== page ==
Politics

Vice President Mike Pence was in Lexington on Friday to help raise money for Gov. Matt Bevin’s re-election effort.

Pence gave a speech at the Kentucky Aviation Museum to a crowd of donors who had to pay between $1,000 and $2,000 to attend.

The vice president highlighted his friendship with Bevin, which dates back to Pence’s term as governor of Indiana between 2013 and 2017.

Pence said Bevin got inspiration from him.

“He was looking across the Ohio River and he was seeing Indiana doing some things that he thought Kentucky ought to do. And I got to tell you, it’s amazing to look at what you’ve accomplished in four short years,” Pence said.

Bevin is running for re-election amid low polling numbers following comments criticizing teachers and other workers who oppose his efforts to overhaul the state’s pension systems.

He has drawn a primary challenge from Republican state Rep. Robert Goforth and three Democratic candidates: Attorney General Andy Beshear, former state Auditor Adam Edelen and longtime Democratic state Rep. Rocky Adkins.

But Bevin will be boosted by the popularity of President Donald Trump in Kentucky. And Pence’s visit shows that Bevin will use his connections in the White House to shore up his campaign.

“I bring the full and total endorsement of the 45th president of the United States of America, President Donald Trump,” Pence said.

Kentucky is one of three states — including Mississippi and Louisiana — that will elect a governor this year and the only one with an incumbent Republican.

Despite having more registered Democrats than Republicans in the state, Republicans have enjoyed a series of electoral successes in recent years.

In 2015, Bevin became only the third Republican governor elected in Kentucky since World War II. In 2016, Republicans won control of the statehouse for the first time in nearly a century.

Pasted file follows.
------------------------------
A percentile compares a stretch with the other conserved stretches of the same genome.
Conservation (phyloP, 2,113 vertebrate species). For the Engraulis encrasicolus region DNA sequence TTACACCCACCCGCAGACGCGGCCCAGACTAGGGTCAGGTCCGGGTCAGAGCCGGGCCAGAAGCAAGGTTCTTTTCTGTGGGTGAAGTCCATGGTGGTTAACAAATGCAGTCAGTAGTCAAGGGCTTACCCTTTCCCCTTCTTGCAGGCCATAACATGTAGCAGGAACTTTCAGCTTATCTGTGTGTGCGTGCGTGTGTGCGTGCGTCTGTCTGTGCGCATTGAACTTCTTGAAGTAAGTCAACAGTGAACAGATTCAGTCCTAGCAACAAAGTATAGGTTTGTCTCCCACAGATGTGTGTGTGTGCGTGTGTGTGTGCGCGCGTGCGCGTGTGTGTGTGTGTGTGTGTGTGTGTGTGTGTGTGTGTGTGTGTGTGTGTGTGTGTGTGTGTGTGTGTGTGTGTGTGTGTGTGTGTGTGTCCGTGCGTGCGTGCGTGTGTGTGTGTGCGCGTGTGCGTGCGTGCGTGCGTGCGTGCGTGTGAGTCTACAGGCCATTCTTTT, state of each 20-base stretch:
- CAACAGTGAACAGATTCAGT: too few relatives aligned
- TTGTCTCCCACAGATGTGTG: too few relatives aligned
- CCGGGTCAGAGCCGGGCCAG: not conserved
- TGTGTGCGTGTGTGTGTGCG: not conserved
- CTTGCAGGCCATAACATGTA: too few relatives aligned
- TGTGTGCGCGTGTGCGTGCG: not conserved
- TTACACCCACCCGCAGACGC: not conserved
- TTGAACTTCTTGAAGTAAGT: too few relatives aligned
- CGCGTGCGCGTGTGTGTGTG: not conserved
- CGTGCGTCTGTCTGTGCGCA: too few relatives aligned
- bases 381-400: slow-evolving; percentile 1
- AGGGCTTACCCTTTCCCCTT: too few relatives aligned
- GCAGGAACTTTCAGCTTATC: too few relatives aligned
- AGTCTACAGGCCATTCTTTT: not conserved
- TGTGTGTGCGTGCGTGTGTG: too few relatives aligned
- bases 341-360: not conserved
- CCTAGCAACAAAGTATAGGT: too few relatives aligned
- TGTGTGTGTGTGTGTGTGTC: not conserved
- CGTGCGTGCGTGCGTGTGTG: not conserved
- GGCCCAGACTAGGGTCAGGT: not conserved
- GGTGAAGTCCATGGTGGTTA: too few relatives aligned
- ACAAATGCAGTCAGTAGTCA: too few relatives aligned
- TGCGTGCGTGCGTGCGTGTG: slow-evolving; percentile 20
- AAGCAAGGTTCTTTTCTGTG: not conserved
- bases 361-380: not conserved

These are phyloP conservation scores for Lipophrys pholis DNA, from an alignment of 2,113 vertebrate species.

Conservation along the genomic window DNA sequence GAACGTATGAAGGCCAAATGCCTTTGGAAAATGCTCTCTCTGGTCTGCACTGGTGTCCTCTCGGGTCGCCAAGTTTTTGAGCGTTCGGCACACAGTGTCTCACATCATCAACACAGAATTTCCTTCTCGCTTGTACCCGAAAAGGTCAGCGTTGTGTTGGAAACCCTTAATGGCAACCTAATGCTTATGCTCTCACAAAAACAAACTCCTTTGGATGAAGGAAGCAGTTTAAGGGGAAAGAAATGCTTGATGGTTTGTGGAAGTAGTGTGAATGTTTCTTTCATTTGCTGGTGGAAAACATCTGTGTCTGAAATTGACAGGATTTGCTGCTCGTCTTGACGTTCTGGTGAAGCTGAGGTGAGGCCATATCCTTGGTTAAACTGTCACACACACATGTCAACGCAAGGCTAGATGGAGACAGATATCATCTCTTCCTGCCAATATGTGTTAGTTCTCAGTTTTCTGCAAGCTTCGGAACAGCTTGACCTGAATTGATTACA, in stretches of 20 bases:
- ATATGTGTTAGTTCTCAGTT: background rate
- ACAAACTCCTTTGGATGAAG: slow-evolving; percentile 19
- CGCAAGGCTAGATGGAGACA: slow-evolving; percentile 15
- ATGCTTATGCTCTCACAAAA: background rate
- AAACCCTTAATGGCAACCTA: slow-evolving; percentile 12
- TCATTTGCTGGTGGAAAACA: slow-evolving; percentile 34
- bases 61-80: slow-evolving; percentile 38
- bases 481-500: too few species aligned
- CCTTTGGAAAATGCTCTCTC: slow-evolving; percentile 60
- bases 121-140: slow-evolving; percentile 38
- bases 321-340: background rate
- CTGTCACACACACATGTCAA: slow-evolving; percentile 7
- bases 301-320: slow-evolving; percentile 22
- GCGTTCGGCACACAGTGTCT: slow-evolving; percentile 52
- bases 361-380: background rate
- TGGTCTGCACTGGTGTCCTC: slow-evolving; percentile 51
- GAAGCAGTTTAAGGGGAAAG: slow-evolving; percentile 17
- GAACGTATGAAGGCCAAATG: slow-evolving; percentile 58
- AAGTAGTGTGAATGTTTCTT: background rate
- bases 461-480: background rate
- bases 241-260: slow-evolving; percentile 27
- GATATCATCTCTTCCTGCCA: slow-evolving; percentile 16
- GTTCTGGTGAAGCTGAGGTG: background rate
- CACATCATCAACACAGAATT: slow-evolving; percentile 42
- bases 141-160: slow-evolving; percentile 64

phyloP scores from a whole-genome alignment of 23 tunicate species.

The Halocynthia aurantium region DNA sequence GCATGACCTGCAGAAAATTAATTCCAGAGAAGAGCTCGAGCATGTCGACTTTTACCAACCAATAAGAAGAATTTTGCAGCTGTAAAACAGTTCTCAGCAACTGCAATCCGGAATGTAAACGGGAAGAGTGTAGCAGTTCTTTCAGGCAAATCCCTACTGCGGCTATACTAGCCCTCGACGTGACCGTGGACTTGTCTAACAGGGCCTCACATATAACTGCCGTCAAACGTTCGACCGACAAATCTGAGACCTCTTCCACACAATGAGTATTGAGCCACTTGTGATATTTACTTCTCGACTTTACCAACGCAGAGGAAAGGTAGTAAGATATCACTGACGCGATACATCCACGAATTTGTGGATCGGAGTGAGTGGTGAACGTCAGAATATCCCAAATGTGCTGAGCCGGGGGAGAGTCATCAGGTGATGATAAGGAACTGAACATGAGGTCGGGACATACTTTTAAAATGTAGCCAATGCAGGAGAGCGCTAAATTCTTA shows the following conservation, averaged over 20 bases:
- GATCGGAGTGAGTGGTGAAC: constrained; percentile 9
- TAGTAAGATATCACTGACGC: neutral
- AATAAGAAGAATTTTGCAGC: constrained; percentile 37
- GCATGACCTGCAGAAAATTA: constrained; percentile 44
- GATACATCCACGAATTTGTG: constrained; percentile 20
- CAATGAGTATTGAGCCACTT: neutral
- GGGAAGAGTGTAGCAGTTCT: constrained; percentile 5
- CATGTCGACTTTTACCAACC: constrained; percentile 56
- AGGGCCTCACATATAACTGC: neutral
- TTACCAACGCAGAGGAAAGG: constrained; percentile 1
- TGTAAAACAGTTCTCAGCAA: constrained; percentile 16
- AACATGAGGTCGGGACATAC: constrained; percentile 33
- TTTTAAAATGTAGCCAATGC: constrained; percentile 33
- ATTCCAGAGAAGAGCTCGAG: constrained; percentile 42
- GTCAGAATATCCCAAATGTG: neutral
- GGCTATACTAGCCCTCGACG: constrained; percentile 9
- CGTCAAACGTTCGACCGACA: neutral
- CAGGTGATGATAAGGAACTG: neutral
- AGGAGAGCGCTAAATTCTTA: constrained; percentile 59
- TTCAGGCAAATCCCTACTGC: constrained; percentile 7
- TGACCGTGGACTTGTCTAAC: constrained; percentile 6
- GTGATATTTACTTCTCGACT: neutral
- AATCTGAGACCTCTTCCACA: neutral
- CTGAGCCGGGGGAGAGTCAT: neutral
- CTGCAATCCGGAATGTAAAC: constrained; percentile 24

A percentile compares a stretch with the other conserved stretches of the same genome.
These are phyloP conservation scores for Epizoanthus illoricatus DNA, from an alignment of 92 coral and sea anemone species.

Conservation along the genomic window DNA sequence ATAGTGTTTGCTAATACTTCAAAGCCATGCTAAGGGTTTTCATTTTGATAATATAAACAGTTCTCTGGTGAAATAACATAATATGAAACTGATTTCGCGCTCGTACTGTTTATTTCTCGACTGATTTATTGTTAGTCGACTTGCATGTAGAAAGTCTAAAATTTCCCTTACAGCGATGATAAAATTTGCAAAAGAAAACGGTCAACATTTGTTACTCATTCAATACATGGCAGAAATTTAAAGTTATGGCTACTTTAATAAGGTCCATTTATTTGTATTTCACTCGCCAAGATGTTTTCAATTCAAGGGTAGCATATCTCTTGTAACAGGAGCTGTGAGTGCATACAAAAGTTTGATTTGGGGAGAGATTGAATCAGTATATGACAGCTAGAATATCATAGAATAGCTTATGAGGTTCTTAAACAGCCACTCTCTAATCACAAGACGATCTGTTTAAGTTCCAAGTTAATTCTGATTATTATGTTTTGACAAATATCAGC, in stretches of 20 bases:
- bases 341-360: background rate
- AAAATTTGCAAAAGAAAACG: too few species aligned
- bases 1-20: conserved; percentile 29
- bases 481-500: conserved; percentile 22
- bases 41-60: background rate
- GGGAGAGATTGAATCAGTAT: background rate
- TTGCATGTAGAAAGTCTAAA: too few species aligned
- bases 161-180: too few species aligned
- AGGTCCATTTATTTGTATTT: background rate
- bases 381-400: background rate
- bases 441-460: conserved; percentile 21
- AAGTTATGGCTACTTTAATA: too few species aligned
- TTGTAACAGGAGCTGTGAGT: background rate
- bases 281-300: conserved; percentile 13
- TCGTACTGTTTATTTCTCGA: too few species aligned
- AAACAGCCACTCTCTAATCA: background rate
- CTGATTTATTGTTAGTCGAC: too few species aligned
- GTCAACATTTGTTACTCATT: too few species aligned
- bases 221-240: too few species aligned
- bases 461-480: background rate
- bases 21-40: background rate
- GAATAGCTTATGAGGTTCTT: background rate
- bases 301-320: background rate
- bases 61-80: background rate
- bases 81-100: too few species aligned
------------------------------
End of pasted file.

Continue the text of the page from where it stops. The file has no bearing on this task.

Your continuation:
And in 2018, Republicans maintained supermajorities in both the state House and Senate despite Bevin’s unpopularity.

Bevin bragged about his achievements with the Republican-led legislature.

“Most of those people said if you touch on that, you’ll never get elected. Nobody will ever elect somebody that says they’re going to bring ‘right to work’ to Kentucky. How ‘bout them apples? That thing worked out alright,” Bevin said.

Pence also used the Lexington event as an opportunity to single out Sen. Rand Paul for his opposition to Trump’s national emergency declaration over border security.

“We call on Sen. Rand Paul and every member of the United States Congress to stand with this president,” Pence said. “A vote against the president’s emergency declaration is a vote against border security.”

Paul recently indicated that he would vote in favor of a resolution to strike down Trump’s emergency declaration, making him the deciding Republican vote on the issue. It’s unlikely that there would be enough votes to override a veto of that resolution.

Ben Self, chair of the Kentucky Democratic Party, issued a statement after Pence’s visit.

“As Governor of Indiana, Mike Pence’s hateful agenda cost his state millions in lost business. He also oversaw one of the worst outbreaks of Hepatitis A in the nation as governor, just like the one we are experiencing now under Bevin. They’re two peas in a pod, and neither one of them knows what is best for Kentucky,” Self said.

Ryland Barton is the Capitol bureau chief for Kentucky Public Radio.